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November 11, 2011

Rip'in It Up

Well not really because we aren't using a ripper we are using a chisel plow but I just liked how the title sounded!

We have done quite a bit of fall tillage this year, some with a vertical tillage tool and then also with a chisel plow.  We fall plow corn fields that we intend to plant back to corn next year, continuous corn. Mixing the heavy residue into the soil promotes decomposition, reduces disease pressure, and allows the soil to absorb more warmth quickly next spring. The soil mellows over the winter as it gets wet and drys, freezes and thaws.




We used an Outback light bar guidance system in the 9200, which spaces our passes evenly, preventing overlap, maximizing the width of the plow. Plus we skip passes so we don't have to turn very sharp, then we come back through plowing the gaps we left.




I'll be honest - I LOVE PLOWING and PLOWED GROUND!  I love the look and the smell of fresh turned soil.  I know that there is a lot of talk about no-till, but if I were that little seed and I had a choice between a soft, warm, broken up seed bed or a slit in the hard cold ground - I am going to choose plowed every time!  Happy plowing!

9 comments :

  1. We are with you and go with minimal till. I like my pillows fluffed a bit too! I think we are also using some cover crop over some ground to keep the soil from blowing over to Ohio when the Illinois winds kick in January. Rumor has it, though, it will all be covered in a nice big blanket of snow! ACK! ;-) Still helping other farmers get their corn out. Have a great weekend.

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  2. Very informative post Jent! Like the last picture.

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  3. We plow too. I love the smell also, are we weird? I think not. Hey Dr. Pepper and store bought you were right :) B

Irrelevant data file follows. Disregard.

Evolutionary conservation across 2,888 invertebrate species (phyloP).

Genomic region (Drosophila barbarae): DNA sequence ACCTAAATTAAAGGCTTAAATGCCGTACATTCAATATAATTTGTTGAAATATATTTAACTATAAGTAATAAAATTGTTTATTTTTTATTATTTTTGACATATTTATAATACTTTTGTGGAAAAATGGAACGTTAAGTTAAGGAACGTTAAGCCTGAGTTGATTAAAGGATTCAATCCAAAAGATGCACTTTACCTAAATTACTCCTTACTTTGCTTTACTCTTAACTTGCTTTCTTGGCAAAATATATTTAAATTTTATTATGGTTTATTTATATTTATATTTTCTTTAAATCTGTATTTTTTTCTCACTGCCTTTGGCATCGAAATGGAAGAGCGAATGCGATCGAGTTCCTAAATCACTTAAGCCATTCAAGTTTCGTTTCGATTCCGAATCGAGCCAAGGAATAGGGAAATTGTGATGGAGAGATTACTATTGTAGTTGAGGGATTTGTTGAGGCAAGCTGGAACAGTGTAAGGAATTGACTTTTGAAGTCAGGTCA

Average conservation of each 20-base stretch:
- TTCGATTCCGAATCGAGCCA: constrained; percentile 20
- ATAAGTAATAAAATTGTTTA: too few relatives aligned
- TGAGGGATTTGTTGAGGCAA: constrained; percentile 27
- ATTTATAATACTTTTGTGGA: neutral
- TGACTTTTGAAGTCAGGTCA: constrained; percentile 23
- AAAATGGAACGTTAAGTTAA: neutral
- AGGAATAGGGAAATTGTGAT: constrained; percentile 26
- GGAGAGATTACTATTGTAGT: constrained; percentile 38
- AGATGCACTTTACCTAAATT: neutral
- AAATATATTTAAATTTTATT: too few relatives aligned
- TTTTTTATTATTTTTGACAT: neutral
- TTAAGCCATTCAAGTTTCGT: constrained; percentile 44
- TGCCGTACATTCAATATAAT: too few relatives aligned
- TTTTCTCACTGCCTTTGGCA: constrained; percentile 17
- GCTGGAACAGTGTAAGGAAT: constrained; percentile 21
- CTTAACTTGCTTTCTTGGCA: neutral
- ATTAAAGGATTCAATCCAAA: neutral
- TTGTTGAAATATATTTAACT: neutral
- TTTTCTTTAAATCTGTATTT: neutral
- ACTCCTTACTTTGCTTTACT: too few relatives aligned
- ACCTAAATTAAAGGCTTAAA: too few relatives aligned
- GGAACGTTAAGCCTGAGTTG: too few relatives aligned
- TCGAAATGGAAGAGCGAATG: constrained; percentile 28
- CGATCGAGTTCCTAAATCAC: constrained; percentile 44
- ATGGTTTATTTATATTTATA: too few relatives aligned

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  4. Rip'er, I miss doing that but I wish you could see the structure my long-time No-till soil has. If I were a corn root, I would choose No-till. Just sayin.

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  5. I agree with the smell of the soil If you are not there you miss that part of farming. We are also plowing some ground.

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  6. Anonymous - I would love to see some pics of the soil structure of your no-till ground -seriously - we do some no-tilling and I do believe there is need for it - I also believe there is a place for plowing as well - both for the soil and crop - as well as my soul!

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  7. I'm a no-till girl. I have hills, and need to prevent erosion. Plus it's more economical, and I can't complain about the yields I've had.

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  8. Your farming articles are very informative and the pics add so much. I think that there is a time and a place for both types of soil preparation, but when it comes to looking out across the fields the sight of that freshly turned soil cannot be beat. And the smell in the air rivals the smell of corn drying!!

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  9. Great pictures and very informative post! I don't know enough about the arguments surrounding till or no till to have an opinion...worm poop works either way. I do know that unless your garden is covered all winter to protect it from rain, tilling gardens is necessary here in the marine climate of the Pacific Northwest due to the high acidity of the soil--we have to incorporate that lime in there come spring or the only things that grow will be berries. Large scale farming of anything other than hay and berries is uncommon in this area, and the acidity of the soil may be the reason, but probably a combination of factors...not sure, haven't really talked to any real farmers in this area.

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